To enable more advancements in services, we need to meet the computational parameters of Software 2.0. But how can we develop the right infrastructure? We need to build on the three key ingredients that come together to support Software 2.0 in India.
To support AI applications, computers need to perform thousands of operations in a single second. To gauge the computing power of a country, we need to look at the quantity of data centres at present. These data centres are the measurement of computing power, and we foresee these being fused with AI in the coming years. Massive workloads of data and computing cannot be done only on one or two servers. Instead, a high compute density is required to support model performance and flexibility.
Data centres step in here to allow for a smooth flow of data to the network. They are the necessary infrastructure for setting up cloud computing. Data centres deal with massive quantities of high-quality datasets that will be further used to generate AI products and services. This makes it important to have a systemized organization and flow of data. Within data centres, the DPU is critical to accelerate the flow of data between compute nodes.
What can we expect in future? We see a collaborative effort between the industry and the government to achieve India’s supercomputing self-reliance goal. India has a key competitive advantage in computing & skills, and we need to leverage it. The three integral components, viz electricity, workforce, and cooling are all cheaper in India. Additionally, we can move beyond the IT hubs and set up computing infrastructures in cities like Himachal or Sikkim that have a cooler climate and access to cheap hydroelectric power.
Software 2.0 is heavily dependent on neural networks and software that learn from input data and create more software and models. Data is at the core of this technology, and massive datasets are required to support Software 2.0. A massive set of data based on known outcomes and predictions is required to train the AI model. This model is further applied to another huge dataset to test it and make fresh predictions. The larger the training dataset, the better the model. We need datasets with thousands and millions of parameters to create a reliable machine learning model that we can trust to generate more applications.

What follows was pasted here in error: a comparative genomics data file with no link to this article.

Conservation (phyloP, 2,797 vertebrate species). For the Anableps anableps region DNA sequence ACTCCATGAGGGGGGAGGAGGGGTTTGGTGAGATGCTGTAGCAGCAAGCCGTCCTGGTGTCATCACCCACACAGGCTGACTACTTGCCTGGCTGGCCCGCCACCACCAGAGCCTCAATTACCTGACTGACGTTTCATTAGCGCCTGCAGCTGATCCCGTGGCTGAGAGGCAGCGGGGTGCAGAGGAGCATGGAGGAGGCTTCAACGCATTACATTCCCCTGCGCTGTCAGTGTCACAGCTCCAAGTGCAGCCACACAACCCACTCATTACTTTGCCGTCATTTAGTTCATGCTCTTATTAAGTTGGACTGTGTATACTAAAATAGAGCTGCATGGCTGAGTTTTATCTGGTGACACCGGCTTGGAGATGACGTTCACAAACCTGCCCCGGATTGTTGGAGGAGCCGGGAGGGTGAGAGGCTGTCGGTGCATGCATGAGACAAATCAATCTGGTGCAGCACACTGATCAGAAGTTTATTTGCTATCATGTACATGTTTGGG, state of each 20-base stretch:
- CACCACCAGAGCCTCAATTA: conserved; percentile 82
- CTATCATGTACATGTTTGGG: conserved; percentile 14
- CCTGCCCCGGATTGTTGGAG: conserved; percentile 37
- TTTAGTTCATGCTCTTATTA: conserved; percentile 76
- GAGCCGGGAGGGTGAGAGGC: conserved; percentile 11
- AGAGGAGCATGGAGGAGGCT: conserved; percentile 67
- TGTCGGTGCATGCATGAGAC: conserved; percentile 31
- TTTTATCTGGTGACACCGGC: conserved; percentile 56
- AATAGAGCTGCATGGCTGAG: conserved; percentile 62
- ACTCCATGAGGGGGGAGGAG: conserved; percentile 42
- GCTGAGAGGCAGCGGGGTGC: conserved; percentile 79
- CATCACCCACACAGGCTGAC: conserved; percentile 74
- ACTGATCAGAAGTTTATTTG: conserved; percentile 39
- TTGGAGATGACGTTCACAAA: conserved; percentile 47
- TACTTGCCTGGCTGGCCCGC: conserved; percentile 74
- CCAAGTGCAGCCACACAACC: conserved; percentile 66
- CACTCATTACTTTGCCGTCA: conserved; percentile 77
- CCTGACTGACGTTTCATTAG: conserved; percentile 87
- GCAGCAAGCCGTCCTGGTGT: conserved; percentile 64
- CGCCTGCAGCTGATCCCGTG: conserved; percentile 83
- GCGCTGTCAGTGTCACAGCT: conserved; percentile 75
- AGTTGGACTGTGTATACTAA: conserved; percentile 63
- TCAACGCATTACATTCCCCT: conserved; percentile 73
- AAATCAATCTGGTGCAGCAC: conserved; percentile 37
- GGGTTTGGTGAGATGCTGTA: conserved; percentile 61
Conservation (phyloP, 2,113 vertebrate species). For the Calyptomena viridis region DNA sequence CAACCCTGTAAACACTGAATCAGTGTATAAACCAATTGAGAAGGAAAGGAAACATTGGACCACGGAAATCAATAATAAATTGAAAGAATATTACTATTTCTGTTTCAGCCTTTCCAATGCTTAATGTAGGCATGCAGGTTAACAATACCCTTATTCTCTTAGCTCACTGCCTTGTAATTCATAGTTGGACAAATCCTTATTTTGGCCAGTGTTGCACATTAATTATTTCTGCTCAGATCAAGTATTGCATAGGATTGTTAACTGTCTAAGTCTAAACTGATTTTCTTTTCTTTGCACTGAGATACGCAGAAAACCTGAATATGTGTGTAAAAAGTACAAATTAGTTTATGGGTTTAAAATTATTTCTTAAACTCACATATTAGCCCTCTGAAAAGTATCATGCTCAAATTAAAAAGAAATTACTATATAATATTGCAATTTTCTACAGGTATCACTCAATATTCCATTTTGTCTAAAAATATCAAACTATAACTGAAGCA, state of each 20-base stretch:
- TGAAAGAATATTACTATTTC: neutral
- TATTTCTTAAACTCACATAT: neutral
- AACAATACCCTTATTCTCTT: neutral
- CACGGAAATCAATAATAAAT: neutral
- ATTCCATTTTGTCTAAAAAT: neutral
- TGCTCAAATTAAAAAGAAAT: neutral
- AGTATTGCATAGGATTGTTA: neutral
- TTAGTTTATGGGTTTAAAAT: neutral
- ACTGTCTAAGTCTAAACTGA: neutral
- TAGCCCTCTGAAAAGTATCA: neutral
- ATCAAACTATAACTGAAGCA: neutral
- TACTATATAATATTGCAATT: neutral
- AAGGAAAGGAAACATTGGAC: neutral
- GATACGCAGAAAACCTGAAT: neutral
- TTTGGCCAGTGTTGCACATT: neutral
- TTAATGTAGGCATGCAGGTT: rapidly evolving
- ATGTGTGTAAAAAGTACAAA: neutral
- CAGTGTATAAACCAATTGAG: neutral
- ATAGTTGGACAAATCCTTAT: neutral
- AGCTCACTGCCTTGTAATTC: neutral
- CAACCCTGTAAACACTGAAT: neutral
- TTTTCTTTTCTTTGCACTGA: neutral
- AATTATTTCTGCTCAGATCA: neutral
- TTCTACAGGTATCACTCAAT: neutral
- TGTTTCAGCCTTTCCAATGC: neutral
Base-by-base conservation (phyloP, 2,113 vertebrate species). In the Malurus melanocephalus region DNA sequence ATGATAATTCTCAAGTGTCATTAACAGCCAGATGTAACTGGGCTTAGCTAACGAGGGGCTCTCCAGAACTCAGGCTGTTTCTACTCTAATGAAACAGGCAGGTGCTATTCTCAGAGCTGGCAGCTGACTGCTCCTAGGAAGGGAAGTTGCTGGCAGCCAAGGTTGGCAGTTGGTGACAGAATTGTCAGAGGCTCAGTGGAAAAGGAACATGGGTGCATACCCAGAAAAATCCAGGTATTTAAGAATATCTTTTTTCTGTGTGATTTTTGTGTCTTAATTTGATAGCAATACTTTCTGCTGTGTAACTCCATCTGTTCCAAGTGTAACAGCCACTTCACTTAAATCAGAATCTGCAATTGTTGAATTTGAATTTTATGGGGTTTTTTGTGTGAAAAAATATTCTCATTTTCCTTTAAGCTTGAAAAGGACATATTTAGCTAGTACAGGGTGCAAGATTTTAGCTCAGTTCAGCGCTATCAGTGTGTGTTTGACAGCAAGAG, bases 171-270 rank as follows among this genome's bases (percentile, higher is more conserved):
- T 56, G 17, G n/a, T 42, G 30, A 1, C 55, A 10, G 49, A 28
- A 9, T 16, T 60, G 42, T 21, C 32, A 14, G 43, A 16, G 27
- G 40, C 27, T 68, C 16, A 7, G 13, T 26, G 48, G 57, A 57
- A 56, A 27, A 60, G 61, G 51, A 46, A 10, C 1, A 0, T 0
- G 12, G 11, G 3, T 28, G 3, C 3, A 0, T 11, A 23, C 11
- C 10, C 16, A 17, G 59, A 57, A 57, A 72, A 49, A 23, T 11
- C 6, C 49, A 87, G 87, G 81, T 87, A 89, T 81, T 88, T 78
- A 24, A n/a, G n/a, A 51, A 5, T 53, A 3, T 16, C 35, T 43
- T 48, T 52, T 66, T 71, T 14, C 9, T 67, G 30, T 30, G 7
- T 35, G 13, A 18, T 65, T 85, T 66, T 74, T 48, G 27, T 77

The large dataset size is only set to increase exponentially. In fact, 90% of the data available today has been generated in the last two years. One can only imagine the rate of data we will produce in the future. Typically, the data generated is fed into data centres to compute algorithms and process computational tasks. But given the amount of data and the high power of computational nodes involved, data movement in the centres has become an infrastructural bottleneck. This warrants the need for data centres to invest in DPUs or data processing units. DPUs can increase the network’s volume by easing the movement of data between computational nodes. Creating an accelerated networking stack by combining the networking power of DPU with the efficiency of the CPU and the ability of GPUs to parallelly process capabilities is the critical path forward.
Accelerating the work inside data centres requires us to take a holistic approach to compute power, data movement and integration of hardware and software. Building data centres and efficient datasets are not enough as we need to find approaches to bridge the gap and allow efficient data movement.
Software 2.0 demands software engineers that can create and train machine learning models to create algorithms. The new process entails specifying a goal or intention into the ML program and a skeleton of the neural network architecture, backed up by loads of computational resources. The neural networks are trained on large datasets to come up with their own predictive model. Finally, the algorithm will write itself.
The Way Forward
India must enhance its computational capacity and capability to heavily invest in the infrastructure needed to support advanced AI and computational applications. The foundation of the technology needs to be strong enough to support future research and development in integral areas. India is already one of the biggest hubs for IT with huge scope to become self-sufficient in the era of Software 2.0. But it is important to leverage our workforce strength and take up new initiatives to really make a difference and make India a superpower in AI computing.
This article is written by a member of the AIM Leaders Council. AIM Leaders Council is an invitation-only forum of senior executives in the Data Science and Analytics industry. To check if you are eligible for a membership, please fill the form here.